May 2011 Archives

EVB_doubleportrait.jpg

Certain exhibitions have a way of staying with you for years, either through the sheer strength of the work, its interaction with your own life or psyche, or some confluence of the two.


A handful of shows have resonated with me so much that they have literally changed the course of my life.  One of those was in 1988 at the Milwaukee Art Museum.  I no longer recall the exact title, but it was a show of work by Milwaukee outsider artist Eugene von Bruenchenhein (1910-1983) that had been organized by the John Michael Kohler Arts Center in Sheboygan, Wis.  It was deeply weird, visually provocative, and psychologically indelible.


At the time, I was a teenager from a small Michigan city who treasured sporadic visits to the museum while visiting my grandparents in Milwaukee.  As corny as it sounds, looking at this work helped me know that I wanted to look at, think about, and write about art in some way for the rest of my life, whether I did so professionally or informally.


It's hard to believe that Milwaukee show was 23 years ago.  Since that time, the standing of von Bruenchenhein (often referred to simply as "EVB") and outsider art have come a long way.  (In fact, as Milwaukee Journal-Sentinel art critic Mary Louise Schumacher astutely points out in her 2010 piece on EVB's changing fortunes, the term "outsider art" may no longer be the best moniker, since it overemphasizes biography at the expense of formal qualities.  "More than ever," wrote Schumacher, "his work stands on its own.")  A major exhibition of EVB's work remains on view at the American Folk Art Museum in New York through Oct. 9, 2011.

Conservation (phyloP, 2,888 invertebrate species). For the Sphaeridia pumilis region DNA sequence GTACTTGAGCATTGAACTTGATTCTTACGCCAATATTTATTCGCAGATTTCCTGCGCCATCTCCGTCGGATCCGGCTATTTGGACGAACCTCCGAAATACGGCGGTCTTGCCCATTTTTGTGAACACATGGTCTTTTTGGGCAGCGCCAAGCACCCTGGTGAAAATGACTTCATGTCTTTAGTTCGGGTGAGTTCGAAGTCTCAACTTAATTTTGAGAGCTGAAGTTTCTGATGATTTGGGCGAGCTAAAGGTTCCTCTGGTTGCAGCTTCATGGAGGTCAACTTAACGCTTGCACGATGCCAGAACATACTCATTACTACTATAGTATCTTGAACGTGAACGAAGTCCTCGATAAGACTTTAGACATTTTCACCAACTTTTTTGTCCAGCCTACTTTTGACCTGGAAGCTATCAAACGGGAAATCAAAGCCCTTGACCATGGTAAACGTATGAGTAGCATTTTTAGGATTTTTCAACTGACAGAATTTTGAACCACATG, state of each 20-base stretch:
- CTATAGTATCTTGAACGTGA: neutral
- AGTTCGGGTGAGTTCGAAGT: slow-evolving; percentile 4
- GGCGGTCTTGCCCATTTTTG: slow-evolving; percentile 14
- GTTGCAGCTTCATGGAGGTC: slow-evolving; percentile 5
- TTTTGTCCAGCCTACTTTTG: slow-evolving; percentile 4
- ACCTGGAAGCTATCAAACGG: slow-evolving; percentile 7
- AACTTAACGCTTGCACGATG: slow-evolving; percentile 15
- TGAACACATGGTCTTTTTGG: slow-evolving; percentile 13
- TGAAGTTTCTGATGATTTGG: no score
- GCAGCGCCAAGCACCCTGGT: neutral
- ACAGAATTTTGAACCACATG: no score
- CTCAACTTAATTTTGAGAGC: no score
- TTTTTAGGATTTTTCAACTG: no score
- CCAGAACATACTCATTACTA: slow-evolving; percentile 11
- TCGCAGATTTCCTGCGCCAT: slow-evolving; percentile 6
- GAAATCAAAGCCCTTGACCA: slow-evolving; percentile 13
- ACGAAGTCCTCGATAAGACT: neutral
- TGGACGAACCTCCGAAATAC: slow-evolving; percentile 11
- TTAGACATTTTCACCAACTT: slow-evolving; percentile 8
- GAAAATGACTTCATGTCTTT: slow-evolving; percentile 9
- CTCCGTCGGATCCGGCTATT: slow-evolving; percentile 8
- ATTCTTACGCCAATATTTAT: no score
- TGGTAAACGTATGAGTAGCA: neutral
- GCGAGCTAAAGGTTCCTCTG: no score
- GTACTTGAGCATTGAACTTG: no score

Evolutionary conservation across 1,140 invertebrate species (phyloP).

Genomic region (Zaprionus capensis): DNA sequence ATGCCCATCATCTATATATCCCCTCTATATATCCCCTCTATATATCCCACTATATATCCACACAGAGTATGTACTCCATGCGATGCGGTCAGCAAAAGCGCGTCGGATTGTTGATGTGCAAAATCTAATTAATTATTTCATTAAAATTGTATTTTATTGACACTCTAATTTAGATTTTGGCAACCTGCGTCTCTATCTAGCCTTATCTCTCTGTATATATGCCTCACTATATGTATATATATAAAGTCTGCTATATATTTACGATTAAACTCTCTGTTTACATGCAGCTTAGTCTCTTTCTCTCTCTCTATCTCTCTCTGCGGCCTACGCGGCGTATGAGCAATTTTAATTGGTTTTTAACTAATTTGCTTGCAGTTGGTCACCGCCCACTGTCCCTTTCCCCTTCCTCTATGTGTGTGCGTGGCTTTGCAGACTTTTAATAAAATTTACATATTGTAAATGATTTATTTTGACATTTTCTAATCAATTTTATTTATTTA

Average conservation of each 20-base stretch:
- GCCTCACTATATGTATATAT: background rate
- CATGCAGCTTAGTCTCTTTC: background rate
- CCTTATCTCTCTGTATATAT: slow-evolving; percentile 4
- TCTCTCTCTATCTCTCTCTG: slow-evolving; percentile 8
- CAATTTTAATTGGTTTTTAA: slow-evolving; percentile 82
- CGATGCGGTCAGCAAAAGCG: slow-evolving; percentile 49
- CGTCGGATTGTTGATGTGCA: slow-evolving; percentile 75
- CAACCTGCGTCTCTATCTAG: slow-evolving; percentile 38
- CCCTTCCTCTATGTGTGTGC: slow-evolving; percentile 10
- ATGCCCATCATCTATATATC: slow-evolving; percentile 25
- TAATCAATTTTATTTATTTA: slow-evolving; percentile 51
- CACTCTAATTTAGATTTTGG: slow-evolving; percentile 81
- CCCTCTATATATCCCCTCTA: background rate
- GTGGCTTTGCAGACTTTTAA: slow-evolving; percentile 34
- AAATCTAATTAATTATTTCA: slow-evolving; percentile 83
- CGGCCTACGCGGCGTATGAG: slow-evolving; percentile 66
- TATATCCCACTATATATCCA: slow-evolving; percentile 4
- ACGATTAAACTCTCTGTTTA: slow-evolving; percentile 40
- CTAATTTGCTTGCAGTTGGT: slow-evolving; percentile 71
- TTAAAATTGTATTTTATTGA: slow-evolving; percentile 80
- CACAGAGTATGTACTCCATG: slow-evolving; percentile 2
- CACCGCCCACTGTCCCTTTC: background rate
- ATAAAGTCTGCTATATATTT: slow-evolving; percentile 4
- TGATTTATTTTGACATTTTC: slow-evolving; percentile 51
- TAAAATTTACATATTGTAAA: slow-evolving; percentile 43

I've had occasion to think of EVB again since he was posthumously awarded a Wisconsin Visual Art Lifetime Achievement Award (WVALAA) this month.  The awards program is a joint venture of the Museum of Wisconsin Art, Wisconsin Visual Artists, and the Wisconsin Academy of Sciences, Arts and Letters.


Aside from EVB, two more of the eight honorees were outsider artists (the late Fred Smith, whose "Concrete Park" is in Phillips, Wis.) and Tom Every, better known as Dr. Evermor, who still regales visitors at his fantastical, scrap-metal "Forevertron" near Baraboo.


I don't know what it is about Wisconsin, but the legacy of outsider and self-taught artists runs deep here.  That legacy continues to be a source of delight and wonder to Wisconsin residents, and it's one for which I, quite personally, will always be grateful.  Von Bruenchenhein's art bore into my imagination at a time when I was most receptive to it, and it helped ignite a wider-ranging, lifelong interest in art and visual culture.

May 25, 2011 3:12 PM | | Comments (1)

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